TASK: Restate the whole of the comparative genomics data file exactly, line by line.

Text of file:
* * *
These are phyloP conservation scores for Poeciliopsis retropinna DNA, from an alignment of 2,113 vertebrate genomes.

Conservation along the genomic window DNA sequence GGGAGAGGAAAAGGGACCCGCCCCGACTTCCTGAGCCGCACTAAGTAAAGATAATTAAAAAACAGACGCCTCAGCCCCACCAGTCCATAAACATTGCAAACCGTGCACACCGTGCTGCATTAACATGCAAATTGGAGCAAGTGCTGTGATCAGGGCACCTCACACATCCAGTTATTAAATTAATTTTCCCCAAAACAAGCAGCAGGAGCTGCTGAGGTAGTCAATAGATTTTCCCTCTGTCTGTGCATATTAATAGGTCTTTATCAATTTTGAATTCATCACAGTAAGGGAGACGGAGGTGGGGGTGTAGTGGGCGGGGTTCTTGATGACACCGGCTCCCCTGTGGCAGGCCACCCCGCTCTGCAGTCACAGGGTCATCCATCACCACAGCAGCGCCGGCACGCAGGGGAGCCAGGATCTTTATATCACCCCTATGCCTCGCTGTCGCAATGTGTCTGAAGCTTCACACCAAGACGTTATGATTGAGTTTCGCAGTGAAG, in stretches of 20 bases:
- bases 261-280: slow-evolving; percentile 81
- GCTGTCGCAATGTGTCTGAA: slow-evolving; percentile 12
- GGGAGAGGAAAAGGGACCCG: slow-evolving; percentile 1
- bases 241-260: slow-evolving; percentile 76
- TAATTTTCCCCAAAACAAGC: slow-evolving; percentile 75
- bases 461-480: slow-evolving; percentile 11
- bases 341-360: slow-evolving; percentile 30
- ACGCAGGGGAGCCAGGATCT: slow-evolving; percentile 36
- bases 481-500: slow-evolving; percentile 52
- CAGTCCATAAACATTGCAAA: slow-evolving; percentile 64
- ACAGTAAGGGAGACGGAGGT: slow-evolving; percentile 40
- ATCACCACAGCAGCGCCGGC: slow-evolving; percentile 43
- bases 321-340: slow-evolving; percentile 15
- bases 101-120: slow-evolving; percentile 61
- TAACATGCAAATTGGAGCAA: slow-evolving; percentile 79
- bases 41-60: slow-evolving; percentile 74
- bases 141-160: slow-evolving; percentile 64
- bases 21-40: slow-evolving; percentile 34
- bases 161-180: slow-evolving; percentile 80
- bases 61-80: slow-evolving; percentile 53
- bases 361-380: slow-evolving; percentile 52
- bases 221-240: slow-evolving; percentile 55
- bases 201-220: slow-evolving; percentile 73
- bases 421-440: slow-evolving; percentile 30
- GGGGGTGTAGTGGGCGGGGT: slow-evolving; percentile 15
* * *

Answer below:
These are phyloP conservation scores for Poeciliopsis retropinna DNA, from an alignment of 2,113 vertebrate genomes.

Conservation along the genomic window DNA sequence GGGAGAGGAAAAGGGACCCGCCCCGACTTCCTGAGCCGCACTAAGTAAAGATAATTAAAAAACAGACGCCTCAGCCCCACCAGTCCATAAACATTGCAAACCGTGCACACCGTGCTGCATTAACATGCAAATTGGAGCAAGTGCTGTGATCAGGGCACCTCACACATCCAGTTATTAAATTAATTTTCCCCAAAACAAGCAGCAGGAGCTGCTGAGGTAGTCAATAGATTTTCCCTCTGTCTGTGCATATTAATAGGTCTTTATCAATTTTGAATTCATCACAGTAAGGGAGACGGAGGTGGGGGTGTAGTGGGCGGGGTTCTTGATGACACCGGCTCCCCTGTGGCAGGCCACCCCGCTCTGCAGTCACAGGGTCATCCATCACCACAGCAGCGCCGGCACGCAGGGGAGCCAGGATCTTTATATCACCCCTATGCCTCGCTGTCGCAATGTGTCTGAAGCTTCACACCAAGACGTTATGATTGAGTTTCGCAGTGAAG, in stretches of 20 bases:
- bases 261-280: slow-evolving; percentile 81
- GCTGTCGCAATGTGTCTGAA: slow-evolving; percentile 12
- GGGAGAGGAAAAGGGACCCG: slow-evolving; percentile 1
- bases 241-260: slow-evolving; percentile 76
- TAATTTTCCCCAAAACAAGC: slow-evolving; percentile 75
- bases 461-480: slow-evolving; percentile 11
- bases 341-360: slow-evolving; percentile 30
- ACGCAGGGGAGCCAGGATCT: slow-evolving; percentile 36
- bases 481-500: slow-evolving; percentile 52
- CAGTCCATAAACATTGCAAA: slow-evolving; percentile 64
- ACAGTAAGGGAGACGGAGGT: slow-evolving; percentile 40
- ATCACCACAGCAGCGCCGGC: slow-evolving; percentile 43
- bases 321-340: slow-evolving; percentile 15
- bases 101-120: slow-evolving; percentile 61
- TAACATGCAAATTGGAGCAA: slow-evolving; percentile 79
- bases 41-60: slow-evolving; percentile 74
- bases 141-160: slow-evolving; percentile 64
- bases 21-40: slow-evolving; percentile 34
- bases 161-180: slow-evolving; percentile 80
- bases 61-80: slow-evolving; percentile 53
- bases 361-380: slow-evolving; percentile 52
- bases 221-240: slow-evolving; percentile 55
- bases 201-220: slow-evolving; percentile 73
- bases 421-440: slow-evolving; percentile 30
- GGGGGTGTAGTGGGCGGGGT: slow-evolving; percentile 15